I think that all of my characters are trying to figure out what their Jewish identity means to them. All of them are almost trying to defend it to themselves, or maybe even to other people, in the sense of being “Jewish enough,” which is something that I struggled with growing up and as I met more religious Jews as an adult. And it’s also a way that my characters connect with other people, so I write a lot of Jewish main characters and then Jewish love interests or Jewish best friends. I have not written a book where there’s only one Jewish person in the book. We tend to find each other, so it just doesn’t make sense otherwise.
You’ve said that you wanted to write a character with OCD in a book that isn’t about OCD. Why is this important to you to portray, especially in a romantic comedy?
One of the reasons that I love writing romance is I feel like it gives us this really safe framework where we can explore some of these darker topics. I really take issue with anyone who would say that romantic comedies are only fluffy, light, and don’t deal with any dark topics. It’s very rare to meet someone who isn’t dealing with something difficult and, yes, romance is escapist, but I think it can still be escapist while incorporating some of those tougher real-life issues. It just makes it feel more relatable and realistic. I think a lot about realism and escapism in romance and trying to find a balance between the two of them. I think I’m often putting my characters in slightly unrealistic, wild situations, but giving them these relatable traits that ground them a bit more.
You often write Jewish love interests, but in this book, it’s an interfaith Jewish/Muslim relationship. Was something you consciously wanted to portray?
That was definitely intentional. And part of that comes from my own upbringing — I think I was fed a lot of harmful messaging about Jews and Muslims not really being able to be friends. I had a close Muslim friend in high school, and I remember asking my parents if it was OK that we were friends and I was so nervous about our parents meeting. I just didn’t realize that all of this stuff was completely manufactured and it took me longer than it should have to realize that that is not a thing, and that does not need to be a thing.
It was really important to me to show a casual relationship between not just a Jewish character and a Muslim character, but a Jewish family and a Muslim family where that’s just a complete nonissue. And I show varying degrees of faith in all my stories as well. This particular Muslim family was based a little bit on a friend in high school.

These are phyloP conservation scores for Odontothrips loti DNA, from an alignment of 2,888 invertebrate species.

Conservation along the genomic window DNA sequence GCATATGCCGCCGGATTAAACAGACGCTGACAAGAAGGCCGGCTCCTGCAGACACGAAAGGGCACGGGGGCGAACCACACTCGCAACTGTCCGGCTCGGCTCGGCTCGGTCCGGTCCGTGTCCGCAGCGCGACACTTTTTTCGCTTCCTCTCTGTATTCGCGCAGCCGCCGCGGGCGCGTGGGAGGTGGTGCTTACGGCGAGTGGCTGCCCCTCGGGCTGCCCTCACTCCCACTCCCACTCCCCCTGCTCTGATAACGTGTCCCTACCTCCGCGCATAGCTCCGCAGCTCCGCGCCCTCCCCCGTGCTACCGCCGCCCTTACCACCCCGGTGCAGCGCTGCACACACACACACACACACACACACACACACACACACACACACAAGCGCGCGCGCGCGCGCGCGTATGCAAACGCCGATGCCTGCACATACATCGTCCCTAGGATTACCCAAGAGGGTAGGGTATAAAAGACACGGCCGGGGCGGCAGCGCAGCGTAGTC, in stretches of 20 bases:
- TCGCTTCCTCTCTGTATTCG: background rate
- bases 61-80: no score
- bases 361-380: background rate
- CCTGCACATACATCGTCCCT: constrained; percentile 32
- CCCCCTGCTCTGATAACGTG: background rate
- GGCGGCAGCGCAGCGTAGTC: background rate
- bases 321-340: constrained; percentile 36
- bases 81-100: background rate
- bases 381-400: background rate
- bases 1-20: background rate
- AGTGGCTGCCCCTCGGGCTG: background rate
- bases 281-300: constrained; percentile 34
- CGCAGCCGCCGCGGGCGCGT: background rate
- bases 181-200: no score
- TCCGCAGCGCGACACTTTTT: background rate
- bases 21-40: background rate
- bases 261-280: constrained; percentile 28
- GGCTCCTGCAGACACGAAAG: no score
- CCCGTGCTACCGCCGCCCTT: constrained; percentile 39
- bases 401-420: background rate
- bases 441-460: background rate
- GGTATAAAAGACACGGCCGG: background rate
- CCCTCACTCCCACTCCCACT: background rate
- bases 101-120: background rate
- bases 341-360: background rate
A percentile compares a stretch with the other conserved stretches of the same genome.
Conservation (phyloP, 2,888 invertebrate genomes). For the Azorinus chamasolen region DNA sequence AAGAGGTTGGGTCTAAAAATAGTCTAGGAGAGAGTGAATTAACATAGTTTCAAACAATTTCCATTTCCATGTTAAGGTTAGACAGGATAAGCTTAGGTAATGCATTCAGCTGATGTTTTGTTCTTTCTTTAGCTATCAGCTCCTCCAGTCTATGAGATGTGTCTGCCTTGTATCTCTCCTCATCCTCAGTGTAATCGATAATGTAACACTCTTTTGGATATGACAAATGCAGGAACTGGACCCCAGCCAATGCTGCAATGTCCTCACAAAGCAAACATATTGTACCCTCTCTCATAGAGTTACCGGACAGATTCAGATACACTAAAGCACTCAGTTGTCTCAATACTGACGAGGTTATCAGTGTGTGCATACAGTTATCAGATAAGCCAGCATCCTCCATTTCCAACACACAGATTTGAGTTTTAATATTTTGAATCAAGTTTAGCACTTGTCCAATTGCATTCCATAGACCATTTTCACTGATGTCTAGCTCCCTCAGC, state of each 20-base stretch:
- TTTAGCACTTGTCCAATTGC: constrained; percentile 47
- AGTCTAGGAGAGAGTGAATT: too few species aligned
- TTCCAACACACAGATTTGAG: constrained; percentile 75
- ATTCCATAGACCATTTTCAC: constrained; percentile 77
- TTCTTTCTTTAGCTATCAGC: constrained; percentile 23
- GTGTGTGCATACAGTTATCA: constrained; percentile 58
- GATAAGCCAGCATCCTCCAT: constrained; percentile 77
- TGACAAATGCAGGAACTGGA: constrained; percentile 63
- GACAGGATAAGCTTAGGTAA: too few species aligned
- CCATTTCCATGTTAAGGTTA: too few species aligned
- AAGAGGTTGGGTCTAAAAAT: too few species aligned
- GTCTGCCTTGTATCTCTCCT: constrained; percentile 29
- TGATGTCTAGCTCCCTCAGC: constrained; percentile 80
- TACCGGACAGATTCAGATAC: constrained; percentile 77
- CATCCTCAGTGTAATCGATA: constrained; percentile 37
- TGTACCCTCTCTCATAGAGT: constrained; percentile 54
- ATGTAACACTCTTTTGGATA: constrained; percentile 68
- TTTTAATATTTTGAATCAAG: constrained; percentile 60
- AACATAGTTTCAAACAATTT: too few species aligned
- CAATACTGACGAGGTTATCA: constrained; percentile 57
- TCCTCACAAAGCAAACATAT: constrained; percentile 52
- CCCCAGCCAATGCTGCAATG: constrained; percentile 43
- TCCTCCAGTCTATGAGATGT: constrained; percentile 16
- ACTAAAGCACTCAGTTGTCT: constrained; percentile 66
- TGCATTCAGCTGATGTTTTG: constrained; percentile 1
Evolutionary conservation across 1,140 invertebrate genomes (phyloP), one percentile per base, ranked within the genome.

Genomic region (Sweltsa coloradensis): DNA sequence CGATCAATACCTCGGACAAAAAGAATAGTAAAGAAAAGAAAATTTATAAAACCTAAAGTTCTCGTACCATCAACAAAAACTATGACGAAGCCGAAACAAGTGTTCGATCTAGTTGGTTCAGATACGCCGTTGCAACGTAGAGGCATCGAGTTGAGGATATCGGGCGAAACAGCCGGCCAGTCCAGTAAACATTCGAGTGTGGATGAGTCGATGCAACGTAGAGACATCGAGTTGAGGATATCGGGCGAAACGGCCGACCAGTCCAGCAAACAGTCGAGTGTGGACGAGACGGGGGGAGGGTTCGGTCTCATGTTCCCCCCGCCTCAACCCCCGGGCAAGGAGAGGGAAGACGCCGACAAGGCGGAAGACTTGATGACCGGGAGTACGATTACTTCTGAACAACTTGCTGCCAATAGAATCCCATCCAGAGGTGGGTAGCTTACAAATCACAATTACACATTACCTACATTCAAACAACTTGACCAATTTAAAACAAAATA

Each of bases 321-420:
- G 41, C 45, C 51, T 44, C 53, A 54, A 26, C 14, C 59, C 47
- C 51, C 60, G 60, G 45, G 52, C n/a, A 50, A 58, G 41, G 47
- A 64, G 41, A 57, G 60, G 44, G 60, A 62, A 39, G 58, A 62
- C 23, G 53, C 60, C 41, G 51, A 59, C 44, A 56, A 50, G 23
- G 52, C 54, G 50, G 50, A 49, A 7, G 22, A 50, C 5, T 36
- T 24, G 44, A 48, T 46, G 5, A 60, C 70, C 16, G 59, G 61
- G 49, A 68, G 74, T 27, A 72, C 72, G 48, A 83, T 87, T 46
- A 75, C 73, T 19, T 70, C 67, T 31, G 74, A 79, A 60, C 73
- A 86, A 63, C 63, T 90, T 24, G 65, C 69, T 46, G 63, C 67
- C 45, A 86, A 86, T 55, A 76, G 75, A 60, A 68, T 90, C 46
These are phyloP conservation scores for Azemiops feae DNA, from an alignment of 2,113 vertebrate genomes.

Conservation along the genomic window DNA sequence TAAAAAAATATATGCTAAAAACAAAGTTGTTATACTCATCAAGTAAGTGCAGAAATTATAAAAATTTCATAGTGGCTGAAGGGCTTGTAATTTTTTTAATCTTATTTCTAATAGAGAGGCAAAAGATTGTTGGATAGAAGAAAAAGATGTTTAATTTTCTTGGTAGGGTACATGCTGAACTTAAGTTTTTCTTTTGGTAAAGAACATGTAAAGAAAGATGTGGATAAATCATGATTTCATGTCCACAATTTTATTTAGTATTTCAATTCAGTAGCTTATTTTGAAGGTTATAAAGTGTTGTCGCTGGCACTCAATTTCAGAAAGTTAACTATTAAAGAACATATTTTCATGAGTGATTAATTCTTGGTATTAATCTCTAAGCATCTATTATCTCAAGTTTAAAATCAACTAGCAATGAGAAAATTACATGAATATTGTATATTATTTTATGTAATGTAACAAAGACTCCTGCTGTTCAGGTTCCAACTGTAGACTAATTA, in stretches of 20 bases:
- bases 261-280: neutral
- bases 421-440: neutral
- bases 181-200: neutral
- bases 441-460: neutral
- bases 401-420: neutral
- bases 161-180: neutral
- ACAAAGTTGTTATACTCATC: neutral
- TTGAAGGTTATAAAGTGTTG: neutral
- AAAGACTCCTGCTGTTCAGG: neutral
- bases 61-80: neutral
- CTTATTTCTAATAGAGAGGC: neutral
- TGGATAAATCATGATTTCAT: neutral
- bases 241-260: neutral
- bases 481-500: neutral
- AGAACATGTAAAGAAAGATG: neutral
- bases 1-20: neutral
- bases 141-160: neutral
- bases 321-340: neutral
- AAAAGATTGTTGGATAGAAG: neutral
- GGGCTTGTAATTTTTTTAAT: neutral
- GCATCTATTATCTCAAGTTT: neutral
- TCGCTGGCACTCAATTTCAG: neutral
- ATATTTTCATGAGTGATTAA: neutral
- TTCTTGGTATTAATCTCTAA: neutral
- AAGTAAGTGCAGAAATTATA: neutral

You’ve talked about how it’s important for you to have sex positive female characters. Is that something that you had when you were growing up?
No, and I really think so much of my writing is trying to combat all of this harsh and really negative messaging that I received as a teen. Every book that I read as a teen, if it had sex in it, it was 100% for the male character’s benefit. The girl usually did not want to be there, it really felt like. It’s another thing, kind of adding to that list of things that people were just kind of uncomfortable talking about, and that is definitely not the case today!
I really feel it’s so important for young women, especially, to see characters that feel confident and unashamed of experiencing desire, and are unafraid of asking for what they want in relationships, emotionally or physically. Obviously in adult [fiction] it gets a little steamier, but in my YA it’s definitely still age appropriate. It focuses more on the emotional connections even when there are physical connections happening on the page.
What books have you read lately that you’ve loved?
I would highly recommend both of Rosie Danan’s romance novels “The Roommate” and “The Intimacy Experiment” — “The Intimacy Experiment” has a rabbi love interest and it’s really wonderful. And then a book that is coming out this fall that I read a while ago and I’m just absolutely head over heels for is “The Charm Offensive” by Alison Cochrun and it basically asks the question what if the bachelor were gay and fell for his producer and it is just so much fun. Loved it.
Header image courtesy of Simon and Schuster